As a citizen and landowner I feel totally betrayed by our county government and our two commissioners, Richard Yates and W. Benjamin Brown.
As members of Carroll County Landowners Association, we have tried to let the commissioners understand how we feel. Mr. Yates attended one of our meetings and seemed very receptive to our problems as landowners. I guess we were given a real "snow job," or perhaps we thought he really cared.
When there were vacancies on the planning board, I approached Mr. Yates. We set up a meeting for Aug. 22. It was my understanding that there would not be an appointment before that time. The morning of Aug. 22, the headlines read, "Two planners may be replaced today." What a shock to all of us. But Mr. Yates came through again and assured me the appointments would not be made that day. So only three days later they were appointed.
Our group turned in five resumes. We selected five Carroll County landowners. All were caring folks who would be fair and honest to all of county citizens. Evidently, they weren't important enough to be interviewed by the commissioners.
I feel, and rightly so, that Messrs. Brown and Yates had already decided on their appointments of Baile, Ridgely and Dannelly long before Aug. 22. Many in our group could have saved a vacation day.
If Messrs. Brown and Yates think Mr. Baile represents the majority of the farm community, they haven't been listening to the citizens, or maybe they don't want to. Mr. Baile's family has their land in farm preservation; consequently they have received equity from their property because of this. That's the big difference; most landowners have not.
Farmers are, by nature, very passive, but the tide is turning. The Carroll County Landowners Association is turning things around. The ag community has joined together to help each other through hard times. We are proud to be landowners, and it is our desire to once again make the county we love a place to be proud of.
There have been recent reports on the opinions of some #F members of the Agricultural Preservation Committee, which is currently working on one segment of the Carroll County Master Plan that no one has, to date, mentioned that the "conservation" zone be re-evaluated. This is not true.
I attended the original county charette at which the committees were established to review the facets of the new master plan and suggested that the so-called "conservation" zone be revised. The densities permitted in the "conservation" district, at one lot per three acres, are far greater than what is permitted in the agricultural zone at one per 20 acres. The areas currently zoned "conservation" would be more appropriately named "development zones."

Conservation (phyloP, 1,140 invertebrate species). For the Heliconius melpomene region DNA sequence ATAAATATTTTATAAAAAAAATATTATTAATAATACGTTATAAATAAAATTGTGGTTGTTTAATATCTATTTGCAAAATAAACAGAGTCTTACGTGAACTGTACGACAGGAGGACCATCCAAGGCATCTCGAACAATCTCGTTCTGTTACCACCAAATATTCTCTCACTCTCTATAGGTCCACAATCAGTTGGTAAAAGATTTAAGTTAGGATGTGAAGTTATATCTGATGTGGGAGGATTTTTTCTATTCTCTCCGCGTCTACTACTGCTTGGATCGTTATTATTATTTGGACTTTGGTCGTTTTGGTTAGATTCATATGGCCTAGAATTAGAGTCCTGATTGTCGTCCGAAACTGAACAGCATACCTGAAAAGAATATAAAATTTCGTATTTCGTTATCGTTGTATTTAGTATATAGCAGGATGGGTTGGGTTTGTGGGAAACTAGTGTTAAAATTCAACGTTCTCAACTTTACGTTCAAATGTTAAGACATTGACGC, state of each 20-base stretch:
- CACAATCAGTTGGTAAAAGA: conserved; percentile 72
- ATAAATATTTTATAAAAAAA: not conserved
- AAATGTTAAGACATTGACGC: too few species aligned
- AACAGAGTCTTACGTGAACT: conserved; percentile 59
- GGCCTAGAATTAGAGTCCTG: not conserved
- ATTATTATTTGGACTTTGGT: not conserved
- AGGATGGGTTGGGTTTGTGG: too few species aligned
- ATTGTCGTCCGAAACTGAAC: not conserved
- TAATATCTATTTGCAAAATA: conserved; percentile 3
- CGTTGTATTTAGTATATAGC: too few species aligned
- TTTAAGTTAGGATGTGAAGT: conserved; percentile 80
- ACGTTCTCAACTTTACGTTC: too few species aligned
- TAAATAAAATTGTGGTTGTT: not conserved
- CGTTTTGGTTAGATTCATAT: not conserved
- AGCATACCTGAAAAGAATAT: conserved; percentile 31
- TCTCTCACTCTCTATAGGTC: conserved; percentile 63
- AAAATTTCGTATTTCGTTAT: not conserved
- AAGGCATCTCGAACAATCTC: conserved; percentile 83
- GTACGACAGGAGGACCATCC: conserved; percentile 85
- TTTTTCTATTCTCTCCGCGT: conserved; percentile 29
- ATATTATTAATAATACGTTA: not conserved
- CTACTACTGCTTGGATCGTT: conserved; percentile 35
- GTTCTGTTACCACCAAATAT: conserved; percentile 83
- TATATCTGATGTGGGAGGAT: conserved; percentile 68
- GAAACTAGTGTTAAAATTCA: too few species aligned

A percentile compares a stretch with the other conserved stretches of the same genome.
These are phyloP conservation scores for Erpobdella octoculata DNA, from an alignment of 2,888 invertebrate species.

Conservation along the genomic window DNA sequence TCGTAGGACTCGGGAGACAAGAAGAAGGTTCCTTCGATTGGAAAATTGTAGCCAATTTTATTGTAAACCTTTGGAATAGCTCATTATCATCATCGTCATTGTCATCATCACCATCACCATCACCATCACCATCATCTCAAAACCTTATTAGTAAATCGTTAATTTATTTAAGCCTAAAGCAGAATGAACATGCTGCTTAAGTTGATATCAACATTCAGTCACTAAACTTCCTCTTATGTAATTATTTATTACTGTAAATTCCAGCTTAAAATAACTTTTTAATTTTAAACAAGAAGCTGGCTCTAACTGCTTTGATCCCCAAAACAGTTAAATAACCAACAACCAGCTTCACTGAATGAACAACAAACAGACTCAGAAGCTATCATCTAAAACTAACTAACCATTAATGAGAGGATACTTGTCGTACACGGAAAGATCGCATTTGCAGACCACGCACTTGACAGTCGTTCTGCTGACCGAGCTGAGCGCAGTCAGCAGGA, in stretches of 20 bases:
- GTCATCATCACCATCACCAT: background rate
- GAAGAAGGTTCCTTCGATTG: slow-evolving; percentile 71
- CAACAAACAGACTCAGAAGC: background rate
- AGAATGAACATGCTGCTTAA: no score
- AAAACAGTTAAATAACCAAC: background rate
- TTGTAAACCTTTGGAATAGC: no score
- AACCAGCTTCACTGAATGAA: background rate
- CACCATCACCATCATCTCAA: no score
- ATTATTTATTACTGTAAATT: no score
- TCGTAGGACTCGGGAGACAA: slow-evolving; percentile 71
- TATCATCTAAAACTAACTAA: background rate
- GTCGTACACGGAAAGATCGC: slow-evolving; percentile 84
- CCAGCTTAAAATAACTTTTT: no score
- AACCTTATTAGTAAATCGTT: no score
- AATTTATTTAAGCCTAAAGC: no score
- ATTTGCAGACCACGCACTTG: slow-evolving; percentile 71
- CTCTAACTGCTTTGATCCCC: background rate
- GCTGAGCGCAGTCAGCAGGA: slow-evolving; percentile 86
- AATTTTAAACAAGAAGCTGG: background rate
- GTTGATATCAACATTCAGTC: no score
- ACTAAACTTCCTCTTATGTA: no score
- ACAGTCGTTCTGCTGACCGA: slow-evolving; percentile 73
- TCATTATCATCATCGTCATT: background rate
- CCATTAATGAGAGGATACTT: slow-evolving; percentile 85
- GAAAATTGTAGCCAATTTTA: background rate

The intent of the conservation zone is to protect valuable natural resources in the county because these areas are so located as to include important stream valleys, erodible soils, reservoirs, flood plains and wetlands.
Baltimore County currently permits only one lot per 50 acres in the Resource Conservation 2 zone. This zoning has done much to protect northern Baltimore County from over-development and currently worthy of consideration in the current review of our master plan.
If this county is indeed serious about the protection of its natural resources and the preservation of a viable agricultural community here, it must address the current over-zoning in the conservation zone which is indicative of sprawl development.
A more logical choice would be to zone these valuable lands with the same permitted density as the ag zone, with perhaps the option of allowing the landowner a choice of subdividing lots varying in size from one to 50 acres. Right-sizing the densities in the conservation district will displace development to the community planning areas (i.e., towns), as it should be.
There is certainly room for more debate on the conservation zone. I do not wish to have discussion of it stifled by the comments of a few land speculators and developers. I welcome debate on this issue in future meetings of the master plan committees.
eil M. Ridgely
"Right now, we can't guarantee a response, and we cannot handle the population," says Dennis Beard, president of the Sykesville-Freedom Volunteer Fire Department in the Sept. 24 edition of The Sun, noting the Freedom District's concerns for adequate fire protection.
Maybe someone should duplicate that quote in five-inch-high letters and place it over the front entrance of the county office buildings that our commissioners and planning commission members use.
They claim not to receive Mr. Beard's personal correspondence hand-delivered to them. Perhaps it will take a few deaths or an embarrassing first response by Baltimore or Howard county fire departments before the burdens of Freedom's growth rate become painfully evident to county officials.